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Celebrate Asthma Awareness Month!
Join NEA HIN in recognizing May as asthma awareness month! Read the joint statement on improving asthma management in schools that was spearheaded by the American Lung Association and supported by several health and school-based organizations including NEA HIN. To learn more about the statement and recommended best practices and strategies read the press release. Learn more about asthma awareness month at www.epa.gov/asthma.
Asthma is a leading chronic illness among children and youth in the U.S. and one of the leading causes of school absenteeism. In 2007, 5.6 million school-aged children and youth (5-17 years old) were reported to currently have asthma. In addition, teachers and custodians have been identified as having higher rates of occupational asthma.
The key elements needed for asthma control include:
- using a personal asthma action plan
- taking medicine properly - this includes daily long-term control medicines for many students
- avoiding or minimizing exposure to asthma triggers
- recognizing the early symptoms of asthma and taking the appropriate action (by students and staff).
Helping students manage their asthma is a team effort. All school staff need to be educated - classroom teachers, physical education teachers, counselors, paraprofessionals, school nurses, custodians, food service workers, bus drivers, coaches, security officers, administrators - and anyone else who interacts with students at school. By learning basic information about asthma, education professionals can help improve the lives of the students they care so much about.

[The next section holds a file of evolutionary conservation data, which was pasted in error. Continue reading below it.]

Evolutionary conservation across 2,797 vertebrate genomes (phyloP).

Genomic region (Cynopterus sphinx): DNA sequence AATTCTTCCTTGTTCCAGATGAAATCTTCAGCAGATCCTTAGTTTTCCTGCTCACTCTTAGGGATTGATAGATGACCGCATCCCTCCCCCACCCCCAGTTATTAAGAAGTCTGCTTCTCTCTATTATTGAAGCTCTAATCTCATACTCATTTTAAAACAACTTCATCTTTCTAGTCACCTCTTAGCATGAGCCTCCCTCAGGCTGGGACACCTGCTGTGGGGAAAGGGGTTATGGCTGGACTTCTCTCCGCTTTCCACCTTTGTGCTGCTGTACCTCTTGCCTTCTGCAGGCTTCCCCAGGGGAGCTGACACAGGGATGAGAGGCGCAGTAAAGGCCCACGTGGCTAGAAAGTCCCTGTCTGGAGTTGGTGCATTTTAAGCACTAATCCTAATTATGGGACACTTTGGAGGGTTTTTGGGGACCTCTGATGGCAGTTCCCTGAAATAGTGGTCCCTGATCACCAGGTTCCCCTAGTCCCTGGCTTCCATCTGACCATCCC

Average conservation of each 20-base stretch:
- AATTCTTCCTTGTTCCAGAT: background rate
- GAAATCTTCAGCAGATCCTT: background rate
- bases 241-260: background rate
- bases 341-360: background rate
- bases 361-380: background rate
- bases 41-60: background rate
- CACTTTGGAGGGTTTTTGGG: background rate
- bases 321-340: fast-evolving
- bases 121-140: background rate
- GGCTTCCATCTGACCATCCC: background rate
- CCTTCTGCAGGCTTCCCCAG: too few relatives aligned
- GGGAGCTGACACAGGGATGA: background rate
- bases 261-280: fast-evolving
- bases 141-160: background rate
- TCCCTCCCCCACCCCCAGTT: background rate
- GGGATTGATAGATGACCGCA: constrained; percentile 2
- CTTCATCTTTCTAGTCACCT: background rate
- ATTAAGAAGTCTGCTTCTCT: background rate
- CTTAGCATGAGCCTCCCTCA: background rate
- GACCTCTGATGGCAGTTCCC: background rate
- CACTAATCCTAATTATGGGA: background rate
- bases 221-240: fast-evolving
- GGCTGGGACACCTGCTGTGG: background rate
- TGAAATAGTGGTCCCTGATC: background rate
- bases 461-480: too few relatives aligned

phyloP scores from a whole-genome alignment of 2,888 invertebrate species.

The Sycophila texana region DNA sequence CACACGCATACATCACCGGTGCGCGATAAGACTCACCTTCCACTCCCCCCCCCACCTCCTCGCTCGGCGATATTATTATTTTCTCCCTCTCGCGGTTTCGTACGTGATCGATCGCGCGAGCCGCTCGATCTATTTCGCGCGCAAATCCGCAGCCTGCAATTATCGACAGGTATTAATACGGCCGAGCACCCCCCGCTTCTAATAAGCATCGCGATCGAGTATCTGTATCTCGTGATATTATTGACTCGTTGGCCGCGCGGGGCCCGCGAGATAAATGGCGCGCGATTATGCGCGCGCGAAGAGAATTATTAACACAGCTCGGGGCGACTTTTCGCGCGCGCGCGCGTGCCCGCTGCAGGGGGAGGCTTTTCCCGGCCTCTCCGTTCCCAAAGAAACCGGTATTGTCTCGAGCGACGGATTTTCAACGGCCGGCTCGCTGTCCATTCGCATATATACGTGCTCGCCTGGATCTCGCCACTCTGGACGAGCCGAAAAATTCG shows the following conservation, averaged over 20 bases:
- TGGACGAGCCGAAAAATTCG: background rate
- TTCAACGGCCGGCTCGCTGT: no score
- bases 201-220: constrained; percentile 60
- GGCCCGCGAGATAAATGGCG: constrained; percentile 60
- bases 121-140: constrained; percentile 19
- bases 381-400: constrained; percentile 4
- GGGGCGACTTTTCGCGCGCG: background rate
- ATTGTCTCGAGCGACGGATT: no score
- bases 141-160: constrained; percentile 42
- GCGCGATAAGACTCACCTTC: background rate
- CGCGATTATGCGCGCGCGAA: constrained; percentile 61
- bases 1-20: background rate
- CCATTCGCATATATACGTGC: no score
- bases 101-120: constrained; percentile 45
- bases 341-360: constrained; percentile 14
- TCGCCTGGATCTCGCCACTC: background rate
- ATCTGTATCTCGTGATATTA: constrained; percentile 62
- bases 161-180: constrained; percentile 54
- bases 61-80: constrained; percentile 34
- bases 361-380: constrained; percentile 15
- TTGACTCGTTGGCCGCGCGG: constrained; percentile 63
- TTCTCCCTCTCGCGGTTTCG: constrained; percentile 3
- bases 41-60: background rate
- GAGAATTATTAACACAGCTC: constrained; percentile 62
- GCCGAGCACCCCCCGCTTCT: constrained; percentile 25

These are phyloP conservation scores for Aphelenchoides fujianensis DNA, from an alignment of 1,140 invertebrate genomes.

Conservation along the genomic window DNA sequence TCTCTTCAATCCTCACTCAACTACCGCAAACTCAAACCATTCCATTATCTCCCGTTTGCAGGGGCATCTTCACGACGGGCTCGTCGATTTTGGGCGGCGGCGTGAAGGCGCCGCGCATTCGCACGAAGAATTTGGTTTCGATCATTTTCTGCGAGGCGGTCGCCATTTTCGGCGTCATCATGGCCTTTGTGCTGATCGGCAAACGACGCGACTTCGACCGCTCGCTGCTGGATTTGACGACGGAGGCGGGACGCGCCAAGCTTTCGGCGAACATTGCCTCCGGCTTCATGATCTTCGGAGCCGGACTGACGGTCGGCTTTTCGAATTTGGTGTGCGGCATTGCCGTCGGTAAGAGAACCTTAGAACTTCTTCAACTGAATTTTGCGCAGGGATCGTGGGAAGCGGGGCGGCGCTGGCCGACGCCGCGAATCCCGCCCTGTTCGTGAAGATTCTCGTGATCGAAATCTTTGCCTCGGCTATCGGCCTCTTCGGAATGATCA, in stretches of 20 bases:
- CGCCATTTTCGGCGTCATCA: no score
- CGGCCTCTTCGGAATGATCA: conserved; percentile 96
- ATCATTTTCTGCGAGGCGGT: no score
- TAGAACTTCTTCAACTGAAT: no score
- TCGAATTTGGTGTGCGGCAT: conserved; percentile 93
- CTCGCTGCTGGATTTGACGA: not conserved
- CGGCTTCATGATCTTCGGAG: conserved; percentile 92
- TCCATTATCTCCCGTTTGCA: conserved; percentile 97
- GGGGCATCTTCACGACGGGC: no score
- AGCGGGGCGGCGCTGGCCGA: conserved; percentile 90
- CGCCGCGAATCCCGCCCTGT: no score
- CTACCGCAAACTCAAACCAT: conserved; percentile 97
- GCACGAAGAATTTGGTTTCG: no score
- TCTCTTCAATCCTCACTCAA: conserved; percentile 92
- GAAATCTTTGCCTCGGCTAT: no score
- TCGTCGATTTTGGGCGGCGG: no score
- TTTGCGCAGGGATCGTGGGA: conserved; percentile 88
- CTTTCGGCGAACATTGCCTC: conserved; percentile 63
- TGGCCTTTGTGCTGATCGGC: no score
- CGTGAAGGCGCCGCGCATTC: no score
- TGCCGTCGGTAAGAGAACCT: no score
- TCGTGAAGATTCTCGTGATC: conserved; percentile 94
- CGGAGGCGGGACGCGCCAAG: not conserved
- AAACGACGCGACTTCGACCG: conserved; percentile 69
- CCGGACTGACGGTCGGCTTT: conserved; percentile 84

To determine how well your school accommodates students with asthma, see the "How Asthma-Friendly is Your School?" checklist which was created by the National Asthma Education Prevention Program. The checklist can help parents, school staff, administrators and other school stakeholders determine if the eight asthma-friendly components are being implemented in their school or school district.
The asthma-friendly components address:
- asthma action plans
- tobacco smoke policies
- policies that allow students to self-medicate and carry asthma medications
- written emergency plans
- full-time school nurses
- asthma education for staff and students
- physical activity
- good indoor air quality.
Asthma Triggers and Indoor Environmental Quality
Many of the common asthma triggers such as dust mites, mold, and cockroach body parts and feces can be found in the indoor environment so it is critical to ensure that your school has superior indoor environmental quality. Learn more
NEA, NEA HIN, and the Merck Childhood Asthma Network are pleased to offer a free, 1.5 hour online training on asthma as part of NEA's Online Academy. Managing Asthma in the School Environment: What NEA Members Need to Know will educate NEA members and other school stakeholders about asthma so that they can help students better manage their asthma while at school. Learn more